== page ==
Letter: Limit new house construction, save water

We just slap up more houses and build more infrastructure to support new houses. This means more water is needed for the new residents.

To the editor:

Einstein once said “A measure of insanity is to keep doing the same thing and expect a different result.” If two people jump of a cliff and both die, is it reasonable for a third person to think he can jump off the same cliff and walk away? Einstein doesn’t think so!California is one of those who jumped off a cliff. They either ignored, or didn’t bother to figure out, how many people and how much agriculture their water supply could support.

Doing the calculation now is a little too late. A drought was enough to make the result of their miscalculation a reality sooner than later.Adelaide, Australia has also jumped off the same cliff. Many years ago scientists plotted a line across Australia. South of this line the climate would not support agriculture. Over 100 years ago the climate of the Okanagan Valley would not support agriculture and looked like the hills around us. Bunch cactus and tumbleweed.In Adelaide they solved the problem by irrigating the land from the only river they had. The same thing was done in the Okanagan where our only water supply is the run-off from local area mountains.Adelaide developed vast areas into huge farms as did the Okanagan Valley with smaller farms. Because the city of Adelaide kept growing and the water supply stayed the same, the area farmers gradually had their water allotments reduced down to as low as 10-15 per cent of their water license. The agriculture industry is now gone in that area of Australia.

National Geographic did an in depth feature on Adelaide and its surroundings. Pictures of nothing as far as the eye could see except barren, dry ground prone to dust storms. A tourist village that once surrounded a lake now encircles a dry mud hole. Their river no longer reaches the sea. One inventive rancher switched from hundreds of acres of rice to growing cactus. Is that what lies ahead for the Okanagan Valley? Growing cactus? Einstein believes so.Our society limits the amount of people in almost endless ways. Elevators, hotels, restaurants, entertainment buildings, cars. The list is endless. These limits are for weight restrictions, availability, fire regulations, safety and many more reasons. If a hotel is full it is full. Please come back another time when there is a room available.For some reason, humans have not used the same reasoning to limit populations in areas that have only a certain amount of water.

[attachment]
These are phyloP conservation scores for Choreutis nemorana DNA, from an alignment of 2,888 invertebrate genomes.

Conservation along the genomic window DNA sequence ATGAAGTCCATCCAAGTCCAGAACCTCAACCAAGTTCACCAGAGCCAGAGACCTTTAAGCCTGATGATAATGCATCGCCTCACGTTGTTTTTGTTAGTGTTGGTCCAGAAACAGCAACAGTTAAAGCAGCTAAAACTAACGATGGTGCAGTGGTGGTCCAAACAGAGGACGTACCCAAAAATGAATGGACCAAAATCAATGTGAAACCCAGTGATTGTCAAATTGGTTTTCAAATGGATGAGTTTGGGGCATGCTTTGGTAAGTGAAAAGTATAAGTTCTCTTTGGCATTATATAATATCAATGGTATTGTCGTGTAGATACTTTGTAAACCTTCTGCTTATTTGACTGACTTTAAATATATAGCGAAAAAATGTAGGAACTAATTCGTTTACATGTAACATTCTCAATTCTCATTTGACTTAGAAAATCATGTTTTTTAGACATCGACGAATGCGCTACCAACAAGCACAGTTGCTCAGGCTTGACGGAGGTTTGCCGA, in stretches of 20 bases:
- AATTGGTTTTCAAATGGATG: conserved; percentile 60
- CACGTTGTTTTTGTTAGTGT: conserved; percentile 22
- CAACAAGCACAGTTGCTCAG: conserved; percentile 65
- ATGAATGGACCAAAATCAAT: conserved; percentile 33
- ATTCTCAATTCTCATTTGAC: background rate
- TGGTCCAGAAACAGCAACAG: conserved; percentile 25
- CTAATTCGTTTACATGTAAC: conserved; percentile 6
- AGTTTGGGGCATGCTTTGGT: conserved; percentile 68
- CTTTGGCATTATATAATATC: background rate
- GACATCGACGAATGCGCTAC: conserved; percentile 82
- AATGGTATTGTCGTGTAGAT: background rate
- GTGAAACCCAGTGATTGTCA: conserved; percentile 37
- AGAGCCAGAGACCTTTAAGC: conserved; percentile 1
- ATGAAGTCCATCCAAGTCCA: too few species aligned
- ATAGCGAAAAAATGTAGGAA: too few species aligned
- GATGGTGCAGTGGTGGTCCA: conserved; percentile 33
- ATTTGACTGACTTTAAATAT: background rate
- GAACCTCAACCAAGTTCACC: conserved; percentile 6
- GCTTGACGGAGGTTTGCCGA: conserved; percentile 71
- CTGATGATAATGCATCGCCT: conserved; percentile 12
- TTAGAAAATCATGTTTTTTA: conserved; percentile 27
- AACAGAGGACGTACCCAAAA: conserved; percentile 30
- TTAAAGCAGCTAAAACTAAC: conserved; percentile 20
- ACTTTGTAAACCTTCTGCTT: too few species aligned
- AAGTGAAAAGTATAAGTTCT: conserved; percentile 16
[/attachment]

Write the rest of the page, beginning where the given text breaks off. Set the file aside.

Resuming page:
Unlike hotels, municipal governments don’t say we’re sorry that we are full but please come back when there is a house for sale that you can buy. Instead, we just slap up more houses and build more infrastructure to support new houses. This means more water is needed for the new residents in the new housing project and more money is needed to expand the capability of the services these new residents will use. The only winners, really, are those who build the various forms of accommodation.For a new resident to buy an existing house and renovate it to their requirements is much more desirable than the environmental footprint of a new house. When new residents move into existing houses the water use stays the same. However, building materials and often new appliances are part of the renovation just as for new buildings. Construction money and jobs still exist but are used in a different way. I had a home renovation business for 15 years and that industry is much larger than most people realize. I always had more work than I could handle.

California and Adelaide jumped off the proverbial cliff and the result is obvious. Is the Okanagan going to jump off that same cliff, or instead, change our thinking about how we do things.California’s problem came to a head because of a drought. With climate change, it is possible for us to be hit with a drought. The way the valley exists right now, if a drought were to happen we could be in the same boat as California fairly quickly now and not just sometime in the future..Einstein, who has a reputation for being a reasonably intelligent fellow, believes that if the Okanagan Valley and especially Kelowna changes the way we do things we will have a much different result than either California or Adelaide, Australia.

Mother Nature says this is how much water you have. Figure out how many people that amount of water will support given the amount of agriculture that exists in the valley. Choose not to do so and you will pay the price. No question.Next Saturday is when you can help make Kelowna the leader in this valley when it comes to limiting our population. Inform yourself about the candidates for city council. Find those who agree with Albert Einstein. Elect them and do your part to save Kelowna and this valley from the fate being endured by California and Adelaide. It is up to you what this valley becomes. Apples and grapes or cactus.

Bruce R. Brown, Kelowna